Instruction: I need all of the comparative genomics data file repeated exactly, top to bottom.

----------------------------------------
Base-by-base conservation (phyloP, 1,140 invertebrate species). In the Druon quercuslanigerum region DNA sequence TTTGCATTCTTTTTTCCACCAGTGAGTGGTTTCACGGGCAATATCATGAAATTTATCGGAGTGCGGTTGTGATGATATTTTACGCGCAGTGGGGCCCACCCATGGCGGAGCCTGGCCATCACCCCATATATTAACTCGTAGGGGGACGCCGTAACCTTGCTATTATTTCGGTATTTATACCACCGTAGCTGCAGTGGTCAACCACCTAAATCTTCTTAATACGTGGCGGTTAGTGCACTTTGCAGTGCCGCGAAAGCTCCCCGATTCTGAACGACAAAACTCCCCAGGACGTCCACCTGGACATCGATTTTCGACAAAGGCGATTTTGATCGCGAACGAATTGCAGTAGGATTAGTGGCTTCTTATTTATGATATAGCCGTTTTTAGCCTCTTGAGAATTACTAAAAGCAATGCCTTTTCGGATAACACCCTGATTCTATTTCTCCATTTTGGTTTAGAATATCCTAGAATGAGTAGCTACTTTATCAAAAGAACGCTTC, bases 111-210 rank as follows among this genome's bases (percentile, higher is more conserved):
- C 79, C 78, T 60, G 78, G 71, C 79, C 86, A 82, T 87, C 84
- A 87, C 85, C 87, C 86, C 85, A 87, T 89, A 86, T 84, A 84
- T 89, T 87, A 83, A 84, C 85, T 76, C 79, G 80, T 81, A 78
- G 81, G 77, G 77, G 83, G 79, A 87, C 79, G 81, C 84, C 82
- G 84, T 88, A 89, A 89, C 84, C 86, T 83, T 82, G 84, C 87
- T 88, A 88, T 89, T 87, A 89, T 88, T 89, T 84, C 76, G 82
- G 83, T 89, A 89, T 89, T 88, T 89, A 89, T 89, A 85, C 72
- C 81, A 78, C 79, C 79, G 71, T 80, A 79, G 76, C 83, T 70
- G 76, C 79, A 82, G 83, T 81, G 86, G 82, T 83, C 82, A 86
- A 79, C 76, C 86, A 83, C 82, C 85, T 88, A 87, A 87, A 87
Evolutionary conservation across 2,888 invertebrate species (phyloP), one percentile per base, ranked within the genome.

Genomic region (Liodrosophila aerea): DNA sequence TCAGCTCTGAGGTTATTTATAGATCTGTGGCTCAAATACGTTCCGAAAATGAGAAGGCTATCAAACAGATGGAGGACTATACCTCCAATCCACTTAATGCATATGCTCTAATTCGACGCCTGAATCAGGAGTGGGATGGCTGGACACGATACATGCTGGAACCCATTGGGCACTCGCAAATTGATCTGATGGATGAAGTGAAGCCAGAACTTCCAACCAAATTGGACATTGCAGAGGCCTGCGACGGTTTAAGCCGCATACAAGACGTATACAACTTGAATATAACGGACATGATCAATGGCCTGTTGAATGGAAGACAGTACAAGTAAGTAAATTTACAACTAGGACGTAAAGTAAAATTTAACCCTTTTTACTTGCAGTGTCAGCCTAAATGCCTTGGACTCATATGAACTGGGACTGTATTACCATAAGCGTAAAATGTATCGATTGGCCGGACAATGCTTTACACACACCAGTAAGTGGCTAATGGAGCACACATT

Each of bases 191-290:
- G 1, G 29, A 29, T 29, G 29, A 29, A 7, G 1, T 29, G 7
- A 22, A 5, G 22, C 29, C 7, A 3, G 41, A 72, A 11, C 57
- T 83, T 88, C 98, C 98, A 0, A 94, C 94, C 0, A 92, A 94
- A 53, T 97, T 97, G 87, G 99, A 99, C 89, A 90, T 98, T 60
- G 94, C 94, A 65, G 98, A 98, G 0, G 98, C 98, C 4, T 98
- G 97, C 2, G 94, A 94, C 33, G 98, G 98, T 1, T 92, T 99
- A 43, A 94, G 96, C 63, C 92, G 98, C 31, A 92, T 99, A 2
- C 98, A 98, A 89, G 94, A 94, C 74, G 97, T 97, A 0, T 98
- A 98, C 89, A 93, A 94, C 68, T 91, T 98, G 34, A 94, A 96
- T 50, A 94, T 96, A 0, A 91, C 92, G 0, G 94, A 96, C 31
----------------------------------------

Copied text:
Base-by-base conservation (phyloP, 1,140 invertebrate species). In the Druon quercuslanigerum region DNA sequence TTTGCATTCTTTTTTCCACCAGTGAGTGGTTTCACGGGCAATATCATGAAATTTATCGGAGTGCGGTTGTGATGATATTTTACGCGCAGTGGGGCCCACCCATGGCGGAGCCTGGCCATCACCCCATATATTAACTCGTAGGGGGACGCCGTAACCTTGCTATTATTTCGGTATTTATACCACCGTAGCTGCAGTGGTCAACCACCTAAATCTTCTTAATACGTGGCGGTTAGTGCACTTTGCAGTGCCGCGAAAGCTCCCCGATTCTGAACGACAAAACTCCCCAGGACGTCCACCTGGACATCGATTTTCGACAAAGGCGATTTTGATCGCGAACGAATTGCAGTAGGATTAGTGGCTTCTTATTTATGATATAGCCGTTTTTAGCCTCTTGAGAATTACTAAAAGCAATGCCTTTTCGGATAACACCCTGATTCTATTTCTCCATTTTGGTTTAGAATATCCTAGAATGAGTAGCTACTTTATCAAAAGAACGCTTC, bases 111-210 rank as follows among this genome's bases (percentile, higher is more conserved):
- C 79, C 78, T 60, G 78, G 71, C 79, C 86, A 82, T 87, C 84
- A 87, C 85, C 87, C 86, C 85, A 87, T 89, A 86, T 84, A 84
- T 89, T 87, A 83, A 84, C 85, T 76, C 79, G 80, T 81, A 78
- G 81, G 77, G 77, G 83, G 79, A 87, C 79, G 81, C 84, C 82
- G 84, T 88, A 89, A 89, C 84, C 86, T 83, T 82, G 84, C 87
- T 88, A 88, T 89, T 87, A 89, T 88, T 89, T 84, C 76, G 82
- G 83, T 89, A 89, T 89, T 88, T 89, A 89, T 89, A 85, C 72
- C 81, A 78, C 79, C 79, G 71, T 80, A 79, G 76, C 83, T 70
- G 76, C 79, A 82, G 83, T 81, G 86, G 82, T 83, C 82, A 86
- A 79, C 76, C 86, A 83, C 82, C 85, T 88, A 87, A 87, A 87
Evolutionary conservation across 2,888 invertebrate species (phyloP), one percentile per base, ranked within the genome.

Genomic region (Liodrosophila aerea): DNA sequence TCAGCTCTGAGGTTATTTATAGATCTGTGGCTCAAATACGTTCCGAAAATGAGAAGGCTATCAAACAGATGGAGGACTATACCTCCAATCCACTTAATGCATATGCTCTAATTCGACGCCTGAATCAGGAGTGGGATGGCTGGACACGATACATGCTGGAACCCATTGGGCACTCGCAAATTGATCTGATGGATGAAGTGAAGCCAGAACTTCCAACCAAATTGGACATTGCAGAGGCCTGCGACGGTTTAAGCCGCATACAAGACGTATACAACTTGAATATAACGGACATGATCAATGGCCTGTTGAATGGAAGACAGTACAAGTAAGTAAATTTACAACTAGGACGTAAAGTAAAATTTAACCCTTTTTACTTGCAGTGTCAGCCTAAATGCCTTGGACTCATATGAACTGGGACTGTATTACCATAAGCGTAAAATGTATCGATTGGCCGGACAATGCTTTACACACACCAGTAAGTGGCTAATGGAGCACACATT

Each of bases 191-290:
- G 1, G 29, A 29, T 29, G 29, A 29, A 7, G 1, T 29, G 7
- A 22, A 5, G 22, C 29, C 7, A 3, G 41, A 72, A 11, C 57
- T 83, T 88, C 98, C 98, A 0, A 94, C 94, C 0, A 92, A 94
- A 53, T 97, T 97, G 87, G 99, A 99, C 89, A 90, T 98, T 60
- G 94, C 94, A 65, G 98, A 98, G 0, G 98, C 98, C 4, T 98
- G 97, C 2, G 94, A 94, C 33, G 98, G 98, T 1, T 92, T 99
- A 43, A 94, G 96, C 63, C 92, G 98, C 31, A 92, T 99, A 2
- C 98, A 98, A 89, G 94, A 94, C 74, G 97, T 97, A 0, T 98
- A 98, C 89, A 93, A 94, C 68, T 91, T 98, G 34, A 94, A 96
- T 50, A 94, T 96, A 0, A 91, C 92, G 0, G 94, A 96, C 31